Electrically driven optical antennas are attracting much attention, in particular, due to necessity to develop integrated electrical source of surface plasmons for future plasmonic nanocircuitries. By default, this term denotes a metal nanostructure, in which electromagnetic oscillations at optical frequencies are excited by electrons, tunneling between metallic parts of the structure when a bias voltage is applied between them. Instead of relying on an inefficient inelastic light emission in a tunnel gap, we are suggesting to use ballistic nanoconstrictions as the feed element of an optical antennas in order to excite electromagnetic plasmonic modes. Similarly to tunneling structures, the voltage applied at the constriction falls over the contact of nanoscale length. Electron passing through the contact ballistically can gain the energy provided by the bias ~1eV and exchange it into an mode of the optical antenna. We discussed the underlying mechanisms responsible for the optical emission, and show that with nanoscale contact, one can reach quantum efficiency orders of magnitude larger than with standard tunneling structures.
Quantum emitters, such as q-dots and dye molecules, in the immediate vicinity of plasmonic nanostructures, resonantly excite surface plasmon-polaritons (SPPs) under incoherent pump. The efficiency in the excitation of SPPs per emitter increases with the number of the emitters, because the SPP field synchronizes emission of the coupled emitters, in analogy with the superadiance (SR) in free space. Using fully quantum mechanical model for two emitters coupled with a metal nanorod, we predict up to 15% increase in the emission yield of single emitter compared to only one emitter near the nanorod. Such emission enhancement is stationary and should be observable even with strong dissipation and dephasing under incoherent pump of emitters. Solid-state quantum emitters with blinking behaviors may be utilized to demonstrate such plasmonic SR emission enhancement. Plasmonic SR may find implications in the excitation of nonradiative modes in plasmonic waveguides, in lowing threshold of plasmonic nanolasers.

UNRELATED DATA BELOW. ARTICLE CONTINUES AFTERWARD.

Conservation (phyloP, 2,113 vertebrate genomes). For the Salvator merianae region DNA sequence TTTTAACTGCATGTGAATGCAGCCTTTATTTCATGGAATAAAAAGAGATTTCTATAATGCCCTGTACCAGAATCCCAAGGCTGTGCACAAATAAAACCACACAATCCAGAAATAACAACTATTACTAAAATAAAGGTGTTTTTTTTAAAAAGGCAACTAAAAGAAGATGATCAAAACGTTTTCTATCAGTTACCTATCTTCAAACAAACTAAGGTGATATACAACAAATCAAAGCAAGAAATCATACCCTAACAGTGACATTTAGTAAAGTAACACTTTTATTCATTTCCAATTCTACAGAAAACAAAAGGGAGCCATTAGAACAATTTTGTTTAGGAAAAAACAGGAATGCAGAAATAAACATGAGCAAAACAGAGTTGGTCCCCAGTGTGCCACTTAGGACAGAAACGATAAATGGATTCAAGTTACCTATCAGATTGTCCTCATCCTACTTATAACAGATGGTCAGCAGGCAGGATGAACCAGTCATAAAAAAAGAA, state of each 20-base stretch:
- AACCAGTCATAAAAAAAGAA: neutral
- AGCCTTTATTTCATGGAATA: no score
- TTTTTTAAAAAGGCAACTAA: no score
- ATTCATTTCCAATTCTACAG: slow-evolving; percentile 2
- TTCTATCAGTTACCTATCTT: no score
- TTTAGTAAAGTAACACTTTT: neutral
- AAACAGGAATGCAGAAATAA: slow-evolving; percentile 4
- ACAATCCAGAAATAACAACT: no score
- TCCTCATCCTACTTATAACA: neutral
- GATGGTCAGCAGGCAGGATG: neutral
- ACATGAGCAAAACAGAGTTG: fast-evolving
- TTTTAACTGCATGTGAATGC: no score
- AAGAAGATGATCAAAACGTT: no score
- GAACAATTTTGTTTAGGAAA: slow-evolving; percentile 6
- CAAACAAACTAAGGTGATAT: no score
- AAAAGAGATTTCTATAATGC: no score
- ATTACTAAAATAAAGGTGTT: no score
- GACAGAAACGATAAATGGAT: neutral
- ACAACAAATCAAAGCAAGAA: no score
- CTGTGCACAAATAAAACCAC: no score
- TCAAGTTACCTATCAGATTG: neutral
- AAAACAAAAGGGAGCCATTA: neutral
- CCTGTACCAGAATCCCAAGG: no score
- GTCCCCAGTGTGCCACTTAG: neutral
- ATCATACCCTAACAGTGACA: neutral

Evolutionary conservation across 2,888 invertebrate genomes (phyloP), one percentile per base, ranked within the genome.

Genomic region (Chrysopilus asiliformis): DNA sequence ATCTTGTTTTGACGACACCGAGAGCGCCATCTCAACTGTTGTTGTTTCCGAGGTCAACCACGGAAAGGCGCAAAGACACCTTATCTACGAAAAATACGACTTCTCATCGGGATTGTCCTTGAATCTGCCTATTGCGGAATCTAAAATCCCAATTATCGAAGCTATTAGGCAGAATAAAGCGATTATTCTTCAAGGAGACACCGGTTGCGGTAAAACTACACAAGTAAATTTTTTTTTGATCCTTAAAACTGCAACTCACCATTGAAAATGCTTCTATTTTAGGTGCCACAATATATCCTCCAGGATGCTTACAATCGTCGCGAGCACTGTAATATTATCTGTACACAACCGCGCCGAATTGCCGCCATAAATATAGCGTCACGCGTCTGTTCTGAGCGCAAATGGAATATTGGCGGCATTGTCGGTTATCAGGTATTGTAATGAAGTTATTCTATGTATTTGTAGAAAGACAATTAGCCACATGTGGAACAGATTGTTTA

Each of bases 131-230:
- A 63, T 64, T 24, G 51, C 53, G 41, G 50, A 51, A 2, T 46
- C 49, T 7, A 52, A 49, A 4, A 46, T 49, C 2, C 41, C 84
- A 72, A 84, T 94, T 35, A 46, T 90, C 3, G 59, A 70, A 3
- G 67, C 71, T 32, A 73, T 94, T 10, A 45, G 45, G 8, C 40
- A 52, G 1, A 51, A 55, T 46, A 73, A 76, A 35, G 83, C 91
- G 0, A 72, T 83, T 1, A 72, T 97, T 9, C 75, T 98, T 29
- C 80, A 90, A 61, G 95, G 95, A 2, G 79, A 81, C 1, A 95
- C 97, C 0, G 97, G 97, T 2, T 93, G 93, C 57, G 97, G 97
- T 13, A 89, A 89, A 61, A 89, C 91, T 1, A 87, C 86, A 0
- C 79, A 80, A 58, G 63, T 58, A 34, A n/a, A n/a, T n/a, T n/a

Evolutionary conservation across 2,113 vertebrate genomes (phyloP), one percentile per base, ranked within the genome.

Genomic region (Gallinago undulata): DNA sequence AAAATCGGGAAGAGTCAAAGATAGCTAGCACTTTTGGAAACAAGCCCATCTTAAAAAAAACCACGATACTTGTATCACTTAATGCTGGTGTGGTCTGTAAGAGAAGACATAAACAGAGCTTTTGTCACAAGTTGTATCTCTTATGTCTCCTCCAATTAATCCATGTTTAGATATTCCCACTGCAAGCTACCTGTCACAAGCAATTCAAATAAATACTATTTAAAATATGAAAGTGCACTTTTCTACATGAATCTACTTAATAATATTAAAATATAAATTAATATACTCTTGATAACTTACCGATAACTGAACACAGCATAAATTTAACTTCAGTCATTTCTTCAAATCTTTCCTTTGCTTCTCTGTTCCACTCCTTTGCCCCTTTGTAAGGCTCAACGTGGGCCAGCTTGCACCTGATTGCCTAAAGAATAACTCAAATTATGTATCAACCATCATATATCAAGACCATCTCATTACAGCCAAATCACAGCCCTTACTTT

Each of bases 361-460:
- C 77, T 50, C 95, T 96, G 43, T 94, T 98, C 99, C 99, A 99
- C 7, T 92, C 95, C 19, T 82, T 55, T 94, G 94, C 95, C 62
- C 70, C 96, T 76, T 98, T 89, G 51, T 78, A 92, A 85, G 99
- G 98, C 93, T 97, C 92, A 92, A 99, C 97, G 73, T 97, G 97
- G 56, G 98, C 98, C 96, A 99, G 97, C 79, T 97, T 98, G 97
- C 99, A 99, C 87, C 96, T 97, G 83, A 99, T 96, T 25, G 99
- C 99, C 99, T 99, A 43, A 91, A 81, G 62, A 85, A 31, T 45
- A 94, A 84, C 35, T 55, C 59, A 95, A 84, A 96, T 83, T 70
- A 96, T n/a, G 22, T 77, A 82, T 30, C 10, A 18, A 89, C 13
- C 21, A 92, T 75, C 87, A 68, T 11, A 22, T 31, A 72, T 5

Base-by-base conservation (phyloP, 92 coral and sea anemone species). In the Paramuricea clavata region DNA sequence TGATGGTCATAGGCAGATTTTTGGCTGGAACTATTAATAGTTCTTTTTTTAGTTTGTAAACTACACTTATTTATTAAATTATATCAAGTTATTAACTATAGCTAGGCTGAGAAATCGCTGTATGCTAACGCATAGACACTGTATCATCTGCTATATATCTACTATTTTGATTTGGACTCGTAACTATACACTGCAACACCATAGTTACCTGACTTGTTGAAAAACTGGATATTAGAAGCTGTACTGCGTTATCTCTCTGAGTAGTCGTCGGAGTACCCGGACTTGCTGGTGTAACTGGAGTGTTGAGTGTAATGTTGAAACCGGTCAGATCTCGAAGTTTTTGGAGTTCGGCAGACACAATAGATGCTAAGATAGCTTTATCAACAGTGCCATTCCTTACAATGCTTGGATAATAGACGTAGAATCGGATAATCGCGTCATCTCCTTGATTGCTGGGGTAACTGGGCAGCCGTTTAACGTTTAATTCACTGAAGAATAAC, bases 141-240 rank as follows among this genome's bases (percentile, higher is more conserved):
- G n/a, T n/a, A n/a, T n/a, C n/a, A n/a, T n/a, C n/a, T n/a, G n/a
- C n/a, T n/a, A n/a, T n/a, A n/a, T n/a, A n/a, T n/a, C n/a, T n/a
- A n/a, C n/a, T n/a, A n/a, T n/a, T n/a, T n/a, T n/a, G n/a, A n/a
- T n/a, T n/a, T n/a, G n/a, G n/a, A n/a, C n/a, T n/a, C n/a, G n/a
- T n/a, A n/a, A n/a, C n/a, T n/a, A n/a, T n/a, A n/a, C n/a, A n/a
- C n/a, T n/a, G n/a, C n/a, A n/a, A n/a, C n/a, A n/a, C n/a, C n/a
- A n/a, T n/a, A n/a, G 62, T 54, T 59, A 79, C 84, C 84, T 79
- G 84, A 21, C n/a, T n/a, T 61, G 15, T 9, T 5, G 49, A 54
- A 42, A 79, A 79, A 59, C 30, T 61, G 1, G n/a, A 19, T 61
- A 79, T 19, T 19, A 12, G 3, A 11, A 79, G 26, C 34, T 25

Photoelectric properties of metamaterials comprising asymmetrically shaped, similarly oriented metallic nanoparticles embedded in a homogeneous semiconductor matrix are theoretically and numerically studied. The asymmetric shape of the nanoparticles is found to result in the existence of a preferred direction where “hot” photoelectrons are emitted from the nanoparticle surface under the action of the localized plasmonic resonance excited in the nanoparticles. The resulting directional photocurrent flow occurring when nanoparticles are uniformly illuminated by a homogeneous plane wave is the direct analogy of the photogalvanic effect known to exist in naturally occurring non-centrosymmetric media. This plasmonic bulk photovoltaic effect is intermediate between the inner photoelectric effect in bulk media and the outer photoelectric effect at macroscopic interfaces. The results obtained are valuable for characterizing photoemission and photoconductive properties of plasmonic nanostructures. They can find many uses for photodetection-related and photovoltaic applications.